Jimmy Casey ‘22
Ben Simmons is amazing. He can do things on a basketball court that very few people in the world can replicate. Combine a freakish 6’11”, 240 pound frame with elite athleticism and an impressive basketball IQ and you’ve got Simmons. And while he hasn’t quite lived up to some of the lofty expectations placed on him coming into the league, Simmons has been a really good NBA player thus far, with a Rookie of the Year award, three All-Star appearances, two All-Defense selections, and one All-NBA season to show for it. He also finished second in Defensive Player of the Year voting last season, with many people (including me) believing he should’ve won the award.
But he has one glaring and highly publicized weakness – shooting. His lack of shooting has been extremely detrimental to both his and his team’s success, especially come playoff time. In the 2021 postseason, Simmons shot a historically bad 34% from the free throw line. To make matters worse, Simmons wasn’t even attempting shots by the end of the Sixers’ playoff run. The infamous play in which Simmons passed up a wide-open dunk down the stretch of their Game 7 loss to the Hawks is seared into every Sixers fan’s head, including my own… and that’s likely the last and most prominent memory that Philadelphia will have of Ben Simmons.
According to reports, Simmons requested a trade shortly after the end of Philadelphia’s playoff run. As a Sixers fan, my initial thoughts were something along the lines of “Okay, good for him. It’s probably for the best anyway.” I, like many, came to the realization that he just wasn’t going to work in Philadelphia, for better or for worse. Yet, I did not expect the divorce to be this ugly. Reports indicate that Simmons doesn’t want to play another game in a Sixers uniform. Despite personal financial implications, Simmons has remained steadfast in this position and hasn’t yet shown up to Philadelphia’s facility. My question is why?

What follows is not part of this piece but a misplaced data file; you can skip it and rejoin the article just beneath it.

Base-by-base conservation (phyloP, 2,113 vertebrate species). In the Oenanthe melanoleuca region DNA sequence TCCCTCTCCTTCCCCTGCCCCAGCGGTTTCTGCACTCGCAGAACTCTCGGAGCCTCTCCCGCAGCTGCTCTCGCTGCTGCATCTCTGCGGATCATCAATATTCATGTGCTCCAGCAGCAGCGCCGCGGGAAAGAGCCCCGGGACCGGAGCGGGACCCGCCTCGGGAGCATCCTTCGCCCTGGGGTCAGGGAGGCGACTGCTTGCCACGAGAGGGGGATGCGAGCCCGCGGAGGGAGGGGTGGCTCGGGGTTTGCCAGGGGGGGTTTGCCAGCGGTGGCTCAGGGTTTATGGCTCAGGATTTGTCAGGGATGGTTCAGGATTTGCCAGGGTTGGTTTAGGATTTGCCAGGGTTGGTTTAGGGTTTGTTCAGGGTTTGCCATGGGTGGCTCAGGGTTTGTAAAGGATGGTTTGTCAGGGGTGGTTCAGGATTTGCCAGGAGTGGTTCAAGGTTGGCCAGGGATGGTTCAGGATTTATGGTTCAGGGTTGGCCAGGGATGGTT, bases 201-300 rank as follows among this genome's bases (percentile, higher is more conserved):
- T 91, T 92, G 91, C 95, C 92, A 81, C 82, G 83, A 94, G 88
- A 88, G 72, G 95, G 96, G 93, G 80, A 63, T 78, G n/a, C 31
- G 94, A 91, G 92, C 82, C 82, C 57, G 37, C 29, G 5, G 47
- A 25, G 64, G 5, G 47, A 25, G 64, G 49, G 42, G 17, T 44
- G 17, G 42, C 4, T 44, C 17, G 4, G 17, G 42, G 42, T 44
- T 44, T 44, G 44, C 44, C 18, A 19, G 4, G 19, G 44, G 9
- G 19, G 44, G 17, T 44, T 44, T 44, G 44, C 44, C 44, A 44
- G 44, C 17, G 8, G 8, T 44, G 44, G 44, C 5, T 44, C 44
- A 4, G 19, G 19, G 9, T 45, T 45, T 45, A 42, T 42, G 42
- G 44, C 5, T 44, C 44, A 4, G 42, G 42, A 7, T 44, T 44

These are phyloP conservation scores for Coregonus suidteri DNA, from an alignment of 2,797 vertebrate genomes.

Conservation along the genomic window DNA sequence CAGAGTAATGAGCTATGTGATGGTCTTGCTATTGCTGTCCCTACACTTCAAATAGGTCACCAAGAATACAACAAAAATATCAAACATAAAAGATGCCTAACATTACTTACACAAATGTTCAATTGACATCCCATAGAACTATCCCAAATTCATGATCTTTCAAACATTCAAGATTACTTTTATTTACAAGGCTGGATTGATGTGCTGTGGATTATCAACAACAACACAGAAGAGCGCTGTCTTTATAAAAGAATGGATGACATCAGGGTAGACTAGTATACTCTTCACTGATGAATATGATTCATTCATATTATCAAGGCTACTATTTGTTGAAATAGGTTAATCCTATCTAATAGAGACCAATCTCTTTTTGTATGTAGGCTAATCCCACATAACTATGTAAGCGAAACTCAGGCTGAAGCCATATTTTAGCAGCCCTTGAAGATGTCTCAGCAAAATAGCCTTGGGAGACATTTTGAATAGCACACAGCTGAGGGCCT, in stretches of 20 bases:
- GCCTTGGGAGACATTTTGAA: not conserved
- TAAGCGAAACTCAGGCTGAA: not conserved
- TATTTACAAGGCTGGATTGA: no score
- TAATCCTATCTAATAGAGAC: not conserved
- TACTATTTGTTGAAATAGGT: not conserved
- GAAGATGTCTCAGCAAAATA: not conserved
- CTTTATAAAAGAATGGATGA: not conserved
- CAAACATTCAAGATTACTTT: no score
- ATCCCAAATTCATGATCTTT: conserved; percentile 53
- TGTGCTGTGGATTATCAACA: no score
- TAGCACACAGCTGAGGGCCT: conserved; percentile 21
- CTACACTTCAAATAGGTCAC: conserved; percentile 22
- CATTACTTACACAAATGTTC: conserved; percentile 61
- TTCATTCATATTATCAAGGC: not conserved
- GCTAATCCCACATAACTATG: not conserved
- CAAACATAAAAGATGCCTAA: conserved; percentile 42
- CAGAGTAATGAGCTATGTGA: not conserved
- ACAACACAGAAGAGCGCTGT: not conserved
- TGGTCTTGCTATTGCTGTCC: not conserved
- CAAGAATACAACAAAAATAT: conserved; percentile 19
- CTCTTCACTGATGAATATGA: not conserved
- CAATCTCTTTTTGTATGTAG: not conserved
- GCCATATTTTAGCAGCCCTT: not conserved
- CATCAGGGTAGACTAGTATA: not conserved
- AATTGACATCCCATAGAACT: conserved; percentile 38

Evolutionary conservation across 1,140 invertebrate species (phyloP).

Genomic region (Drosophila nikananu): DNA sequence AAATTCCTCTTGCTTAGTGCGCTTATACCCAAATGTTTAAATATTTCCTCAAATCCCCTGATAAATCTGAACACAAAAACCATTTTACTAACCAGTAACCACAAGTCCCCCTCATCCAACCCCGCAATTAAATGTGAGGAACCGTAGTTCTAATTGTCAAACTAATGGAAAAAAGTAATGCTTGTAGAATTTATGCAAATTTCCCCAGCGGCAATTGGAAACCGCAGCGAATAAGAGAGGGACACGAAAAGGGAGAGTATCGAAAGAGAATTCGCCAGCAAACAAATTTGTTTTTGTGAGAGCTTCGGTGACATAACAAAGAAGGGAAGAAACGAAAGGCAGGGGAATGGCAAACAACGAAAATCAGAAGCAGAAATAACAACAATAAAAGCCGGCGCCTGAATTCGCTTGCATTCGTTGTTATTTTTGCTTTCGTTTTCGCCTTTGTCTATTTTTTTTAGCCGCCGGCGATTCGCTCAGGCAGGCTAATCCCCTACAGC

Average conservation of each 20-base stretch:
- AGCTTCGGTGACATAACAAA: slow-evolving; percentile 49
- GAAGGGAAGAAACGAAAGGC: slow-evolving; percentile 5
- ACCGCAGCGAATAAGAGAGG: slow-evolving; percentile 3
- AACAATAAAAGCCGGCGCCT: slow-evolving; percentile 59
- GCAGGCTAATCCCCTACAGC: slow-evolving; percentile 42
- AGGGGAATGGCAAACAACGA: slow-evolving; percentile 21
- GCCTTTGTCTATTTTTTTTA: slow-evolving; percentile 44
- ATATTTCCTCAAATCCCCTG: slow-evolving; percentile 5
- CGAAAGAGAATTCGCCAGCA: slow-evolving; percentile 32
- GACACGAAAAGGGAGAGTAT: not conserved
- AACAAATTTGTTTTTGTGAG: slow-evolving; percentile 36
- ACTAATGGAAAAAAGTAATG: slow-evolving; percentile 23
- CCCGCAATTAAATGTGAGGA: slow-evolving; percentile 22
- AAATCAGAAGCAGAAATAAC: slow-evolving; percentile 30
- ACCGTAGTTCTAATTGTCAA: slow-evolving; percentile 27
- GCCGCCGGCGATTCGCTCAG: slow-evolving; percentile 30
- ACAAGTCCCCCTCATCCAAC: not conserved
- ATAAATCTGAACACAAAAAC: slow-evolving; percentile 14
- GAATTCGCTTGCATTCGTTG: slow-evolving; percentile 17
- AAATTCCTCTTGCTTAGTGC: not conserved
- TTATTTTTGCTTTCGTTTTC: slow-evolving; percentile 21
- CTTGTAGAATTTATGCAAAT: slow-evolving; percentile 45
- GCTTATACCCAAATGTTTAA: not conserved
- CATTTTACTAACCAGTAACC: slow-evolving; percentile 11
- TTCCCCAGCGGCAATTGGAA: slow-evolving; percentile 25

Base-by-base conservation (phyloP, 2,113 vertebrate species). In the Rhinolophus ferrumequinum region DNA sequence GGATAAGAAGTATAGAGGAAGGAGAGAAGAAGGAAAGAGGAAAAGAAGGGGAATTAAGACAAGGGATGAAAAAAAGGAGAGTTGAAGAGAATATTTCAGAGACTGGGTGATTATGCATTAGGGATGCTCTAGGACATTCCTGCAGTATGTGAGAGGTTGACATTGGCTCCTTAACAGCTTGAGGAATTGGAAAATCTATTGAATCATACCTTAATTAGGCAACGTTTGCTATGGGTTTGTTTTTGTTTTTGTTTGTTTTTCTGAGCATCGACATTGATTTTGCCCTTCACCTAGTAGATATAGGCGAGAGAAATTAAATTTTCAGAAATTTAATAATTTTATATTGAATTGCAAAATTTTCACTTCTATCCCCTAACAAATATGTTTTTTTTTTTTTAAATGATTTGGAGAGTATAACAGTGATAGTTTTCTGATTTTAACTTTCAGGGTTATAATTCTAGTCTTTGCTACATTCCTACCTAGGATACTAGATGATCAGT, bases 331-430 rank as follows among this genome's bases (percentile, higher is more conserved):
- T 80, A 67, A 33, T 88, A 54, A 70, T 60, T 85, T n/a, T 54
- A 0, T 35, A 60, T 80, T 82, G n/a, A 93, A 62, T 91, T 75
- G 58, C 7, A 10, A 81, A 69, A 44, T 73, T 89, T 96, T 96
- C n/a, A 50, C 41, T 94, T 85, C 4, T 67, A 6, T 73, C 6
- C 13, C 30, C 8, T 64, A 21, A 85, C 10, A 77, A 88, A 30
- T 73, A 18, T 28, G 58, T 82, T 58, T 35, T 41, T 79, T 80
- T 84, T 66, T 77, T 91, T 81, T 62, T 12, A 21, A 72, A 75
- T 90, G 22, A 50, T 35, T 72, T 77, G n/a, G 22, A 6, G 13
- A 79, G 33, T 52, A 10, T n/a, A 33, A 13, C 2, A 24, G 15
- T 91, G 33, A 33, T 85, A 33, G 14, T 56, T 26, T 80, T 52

As I mentioned before, Simmons wasn’t good in last season’s playoffs. He played nothing near a superstar level. In fact, he was a total offensive liability for a Sixers team that badly needed him to step up. So, why does he expect to be treated like a superstar? Biases aside, I think what he’s doing is an abuse of what many are calling the “Player Empowerment Era.” Players should have the autonomy to sign contracts with different teams, do what they’d like, and so on. But to do what Simmons has done to the Sixers franchise isn’t justified by that concept. He failed to do his job – albeit a very challenging one – and now he’s punishing the team for it. I wish Simmons all the best in the future, but for now I pose the question: What are you doing?
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